Today a large majority of the population knows or has heard of the concept of REM phase or REM sleep . We know that it forms part of our sleep and that, at least, it presents some differences with regard to the rest of our sleep, non-REM sleep.

Many people do not know what makes this dream so necessary for us. That is why in this article we will make a brief comment on what REM sleep is, and its peculiarities.

The phases of sleep

Sleep is an essential need for human beings and for most living beings. Our organism is a structure that continuously consumes energy, requiring the elements of our “machinery” of rest in order to function properly.

Sleep is essential. However, sleep is not something uniform that comes suddenly. In fact, during sleep there are various cycles composed of different phases, in which different functions are altered and in which our brain reduces or increases certain types of bioelectric activity . Specifically, we usually have between 4 and 9 of these cycles, each of which is divided into five phases. These phases usually follow a certain order.

Firstly, in phase 1 we are in a sleep phase, in which our consciousness is gradually reduced despite the fact that at the slightest stimulation we can clear ourselves. Our brain registers mainly alpha-type waves, which are the usual waves of states of relaxation even when we are awake.

Later, and if nothing interrupts it, we enter a second phase, in which the eye movements are completely reduced and there is a marked decrease in muscle tone. We are increasingly relaxed and disconnected from our surroundings. If we observe with an electroencephalogram the functioning of the brain at the level of waves, we can see how theta waves prevail, with the peculiarity that oscillations in brain activity appear in the form of K complexes and sleep spindles .

After these phases, both of light sleep, we would enter into phases 3 and 4 of sleep, known as deep sleep. These are the phases in which the organism is truly rested. Physical activity is practically non-existent for most people, although there is an increase in muscle tone . Night terrors and other parasomnias such as sleepwalking occur during these phases of sleep. Recording of brain waves would show a general prevalence of delta waves.

These phases correspond entirely to non-REM sleep. But behind them, we can still find one more phase, the REM or REM sleep.

The REM or REMP phase

The REM phase (REM stands for Rapid Eye Movement), is one of the most important phases of sleep. It is characterised by the presence of a high level of brain activity, which can be visible in the performance of rapid and constant eye movements .

It’s considered to be out of sync. The brain activity is similar to what we would have when we are awake or in the phases of sleep, with abundant sawtooth theta waves (the latter especially characteristic of the parietal areas of the brain) and beta waves. The body remains totally immobile and paralyzed, with complete disappearance of muscle tone except in the eyes and diaphragm.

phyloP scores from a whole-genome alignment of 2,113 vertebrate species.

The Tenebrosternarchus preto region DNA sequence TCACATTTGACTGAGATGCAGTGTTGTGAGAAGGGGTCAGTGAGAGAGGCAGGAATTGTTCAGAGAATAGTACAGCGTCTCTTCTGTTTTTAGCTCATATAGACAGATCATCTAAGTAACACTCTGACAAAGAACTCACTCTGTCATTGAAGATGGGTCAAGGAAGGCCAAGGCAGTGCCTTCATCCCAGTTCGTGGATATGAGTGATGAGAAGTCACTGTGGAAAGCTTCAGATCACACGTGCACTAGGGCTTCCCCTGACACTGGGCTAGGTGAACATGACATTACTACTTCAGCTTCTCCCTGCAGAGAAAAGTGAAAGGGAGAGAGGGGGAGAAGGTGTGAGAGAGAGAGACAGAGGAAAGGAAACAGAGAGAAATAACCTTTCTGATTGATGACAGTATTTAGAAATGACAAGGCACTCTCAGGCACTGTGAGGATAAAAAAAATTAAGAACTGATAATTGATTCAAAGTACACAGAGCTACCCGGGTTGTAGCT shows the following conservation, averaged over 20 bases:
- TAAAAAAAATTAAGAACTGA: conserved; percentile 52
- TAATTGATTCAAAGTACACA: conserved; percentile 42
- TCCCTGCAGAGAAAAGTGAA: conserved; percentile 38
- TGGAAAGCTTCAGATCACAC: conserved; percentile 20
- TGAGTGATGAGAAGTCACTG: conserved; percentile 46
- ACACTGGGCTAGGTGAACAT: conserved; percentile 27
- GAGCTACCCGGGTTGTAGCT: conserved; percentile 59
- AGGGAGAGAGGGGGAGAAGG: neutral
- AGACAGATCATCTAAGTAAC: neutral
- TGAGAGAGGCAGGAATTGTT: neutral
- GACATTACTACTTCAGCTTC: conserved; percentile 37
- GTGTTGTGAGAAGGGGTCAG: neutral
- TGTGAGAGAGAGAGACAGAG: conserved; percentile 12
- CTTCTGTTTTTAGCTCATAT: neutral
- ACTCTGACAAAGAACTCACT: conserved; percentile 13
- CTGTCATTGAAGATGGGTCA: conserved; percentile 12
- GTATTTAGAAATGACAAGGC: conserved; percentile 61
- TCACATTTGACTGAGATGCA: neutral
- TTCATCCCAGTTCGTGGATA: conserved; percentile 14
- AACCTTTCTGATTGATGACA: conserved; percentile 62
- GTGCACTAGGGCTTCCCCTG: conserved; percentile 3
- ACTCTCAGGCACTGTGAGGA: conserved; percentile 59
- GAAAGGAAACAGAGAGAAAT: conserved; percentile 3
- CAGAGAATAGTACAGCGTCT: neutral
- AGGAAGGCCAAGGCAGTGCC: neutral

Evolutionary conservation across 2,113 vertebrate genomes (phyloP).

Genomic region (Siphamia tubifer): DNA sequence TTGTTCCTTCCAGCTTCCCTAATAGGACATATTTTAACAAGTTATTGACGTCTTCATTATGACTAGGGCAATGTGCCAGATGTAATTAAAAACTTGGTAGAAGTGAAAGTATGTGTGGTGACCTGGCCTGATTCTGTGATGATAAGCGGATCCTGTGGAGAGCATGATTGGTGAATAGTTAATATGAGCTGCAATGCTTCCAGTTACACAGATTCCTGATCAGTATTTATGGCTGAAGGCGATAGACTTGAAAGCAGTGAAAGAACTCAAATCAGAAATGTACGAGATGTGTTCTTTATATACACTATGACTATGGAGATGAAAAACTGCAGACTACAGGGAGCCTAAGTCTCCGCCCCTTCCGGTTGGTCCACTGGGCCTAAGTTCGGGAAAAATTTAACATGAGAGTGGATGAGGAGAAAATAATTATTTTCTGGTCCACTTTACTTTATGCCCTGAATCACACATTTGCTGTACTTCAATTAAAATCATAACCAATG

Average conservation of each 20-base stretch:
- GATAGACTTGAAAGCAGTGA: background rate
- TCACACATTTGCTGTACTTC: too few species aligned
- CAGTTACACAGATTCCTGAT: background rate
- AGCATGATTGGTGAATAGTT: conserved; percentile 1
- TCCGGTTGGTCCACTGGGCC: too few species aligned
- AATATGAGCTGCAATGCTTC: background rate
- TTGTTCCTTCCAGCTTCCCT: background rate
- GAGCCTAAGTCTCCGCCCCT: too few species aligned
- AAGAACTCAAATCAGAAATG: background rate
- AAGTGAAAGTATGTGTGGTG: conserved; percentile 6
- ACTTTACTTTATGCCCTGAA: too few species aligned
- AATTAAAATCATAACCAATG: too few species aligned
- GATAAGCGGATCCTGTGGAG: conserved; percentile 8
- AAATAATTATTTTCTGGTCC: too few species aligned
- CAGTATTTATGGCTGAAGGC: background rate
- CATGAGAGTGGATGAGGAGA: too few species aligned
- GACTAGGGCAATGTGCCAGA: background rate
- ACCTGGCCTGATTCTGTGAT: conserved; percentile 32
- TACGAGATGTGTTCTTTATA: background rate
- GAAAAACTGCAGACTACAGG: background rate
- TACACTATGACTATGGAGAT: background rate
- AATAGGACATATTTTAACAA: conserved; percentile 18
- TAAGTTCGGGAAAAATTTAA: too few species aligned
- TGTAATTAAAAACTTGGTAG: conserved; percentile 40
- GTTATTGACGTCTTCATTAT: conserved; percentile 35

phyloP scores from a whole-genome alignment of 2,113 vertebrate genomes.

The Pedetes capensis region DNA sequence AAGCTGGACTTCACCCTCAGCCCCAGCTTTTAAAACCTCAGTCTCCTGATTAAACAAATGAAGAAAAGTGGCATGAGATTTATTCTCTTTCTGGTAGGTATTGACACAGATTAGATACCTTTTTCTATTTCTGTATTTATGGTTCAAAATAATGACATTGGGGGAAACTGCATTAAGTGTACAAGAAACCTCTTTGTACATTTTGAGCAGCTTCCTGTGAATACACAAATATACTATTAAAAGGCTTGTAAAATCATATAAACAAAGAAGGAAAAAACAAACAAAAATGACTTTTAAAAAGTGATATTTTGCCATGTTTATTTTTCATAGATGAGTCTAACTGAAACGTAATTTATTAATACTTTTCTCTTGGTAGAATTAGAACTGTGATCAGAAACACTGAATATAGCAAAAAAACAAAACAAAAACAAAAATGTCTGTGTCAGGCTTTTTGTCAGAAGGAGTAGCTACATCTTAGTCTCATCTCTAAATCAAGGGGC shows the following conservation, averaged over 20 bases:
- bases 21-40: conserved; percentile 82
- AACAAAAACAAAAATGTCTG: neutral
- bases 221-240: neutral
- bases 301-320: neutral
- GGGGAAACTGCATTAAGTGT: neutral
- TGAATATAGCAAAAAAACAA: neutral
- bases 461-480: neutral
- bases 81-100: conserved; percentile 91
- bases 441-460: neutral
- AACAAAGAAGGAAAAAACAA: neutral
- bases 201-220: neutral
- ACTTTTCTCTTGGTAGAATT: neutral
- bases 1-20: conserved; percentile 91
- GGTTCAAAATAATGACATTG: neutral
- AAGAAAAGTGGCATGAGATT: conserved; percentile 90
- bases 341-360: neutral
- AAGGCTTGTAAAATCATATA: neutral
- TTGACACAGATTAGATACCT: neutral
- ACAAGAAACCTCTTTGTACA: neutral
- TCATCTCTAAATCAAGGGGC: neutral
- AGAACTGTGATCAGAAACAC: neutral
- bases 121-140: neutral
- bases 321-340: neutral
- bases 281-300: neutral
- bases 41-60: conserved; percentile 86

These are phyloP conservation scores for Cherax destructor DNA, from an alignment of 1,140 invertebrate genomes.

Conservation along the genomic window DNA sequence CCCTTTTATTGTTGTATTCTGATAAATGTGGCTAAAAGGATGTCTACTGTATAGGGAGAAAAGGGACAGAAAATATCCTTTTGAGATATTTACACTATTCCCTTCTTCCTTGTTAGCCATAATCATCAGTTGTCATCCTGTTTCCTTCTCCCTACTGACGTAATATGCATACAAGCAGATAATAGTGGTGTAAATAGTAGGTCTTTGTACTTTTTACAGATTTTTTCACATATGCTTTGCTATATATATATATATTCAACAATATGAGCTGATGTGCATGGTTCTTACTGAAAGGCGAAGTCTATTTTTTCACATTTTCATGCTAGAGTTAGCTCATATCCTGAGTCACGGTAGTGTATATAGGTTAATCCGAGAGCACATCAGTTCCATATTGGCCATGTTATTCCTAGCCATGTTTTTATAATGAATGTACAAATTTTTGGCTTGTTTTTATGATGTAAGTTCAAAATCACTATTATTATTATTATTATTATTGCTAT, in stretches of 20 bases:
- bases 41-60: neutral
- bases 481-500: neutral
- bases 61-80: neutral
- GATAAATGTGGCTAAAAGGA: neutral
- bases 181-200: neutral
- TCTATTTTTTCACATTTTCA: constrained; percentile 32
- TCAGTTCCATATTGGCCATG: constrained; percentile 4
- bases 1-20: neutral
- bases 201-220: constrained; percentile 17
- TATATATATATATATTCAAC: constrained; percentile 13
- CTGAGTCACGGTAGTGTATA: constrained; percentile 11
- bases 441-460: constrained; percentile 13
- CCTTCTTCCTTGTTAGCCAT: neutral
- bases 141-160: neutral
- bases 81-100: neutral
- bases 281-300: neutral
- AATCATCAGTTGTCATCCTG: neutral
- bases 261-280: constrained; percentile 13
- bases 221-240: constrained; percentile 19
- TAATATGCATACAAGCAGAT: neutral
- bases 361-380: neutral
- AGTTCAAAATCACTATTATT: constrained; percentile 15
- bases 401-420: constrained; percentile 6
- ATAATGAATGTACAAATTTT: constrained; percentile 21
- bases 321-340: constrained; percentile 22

It is in the REM phase of sleep that dreams and nightmares appear, as well as the ability to remember them. There is also an increase in physiological activation (despite muscular atony), increasing blood pressure, heart and respiratory rate and the appearance of erections is common. As the cycles progress, the amount of REM sleep increases.

Main function of this sleep stage

The functions of this type of sleep are not clearly defined. However, it is considered that during REM sleep we reorganize our mental contents, fixing new memories and integrating them into the memory while discarding those information or memories considered irrelevant. Thus, this type of sleep converts the experience into a memory stored in the long-term memory.

It is also during these phases that the highest level of brain development occurs, being fundamental for its maturation especially during the growth stage. It is considered to be an unsynchronized sleep.

This is not only important at a cognitive level , but also in terms of sensory processing, as studies such as those by Marcos Frank at the National Institute of Health in the United States seem to indicate, by allowing, for example, the ERK protein (a protein that is only activated in this phase of sleep) to fix the changes in the visual cortex and adjust the connections that allow visual perception to develop. The same is true for other abilities.

Evolution throughout the life cycle

Throughout life our biorhythms and our sleep cycles vary greatly . We don’t sleep the same way during our first year of life as we did in our thirties, and even less than in our eighties.

Newborns, for example, spend much of their day sleeping, with about 50% of this time in REM sleep. From the fourth month onwards this percentage drops to 40& and starts to be preceded by non-REM sleep. As the child grows, the time spent awake increases and the amount of sleep decreases. At about the age of six, sleep patterns and cycles stabilize, resembling adult sleep.

During adulthood the proportion of REM sleep is approximately 20%, the rest being non-REM sleep. With age, total sleep time is reduced and fragmented, especially when we reach old age, with a large number of nighttime awakenings . The amount of sleep is dramatically reduced, including REM sleep. Despite this, there is less latency in REM sleep (it takes less time for it to appear).

Bibliographic references:

  • McCarley, R.W. (2007). Neurobiology of REM and NREM sleep. Sleep Med, 8.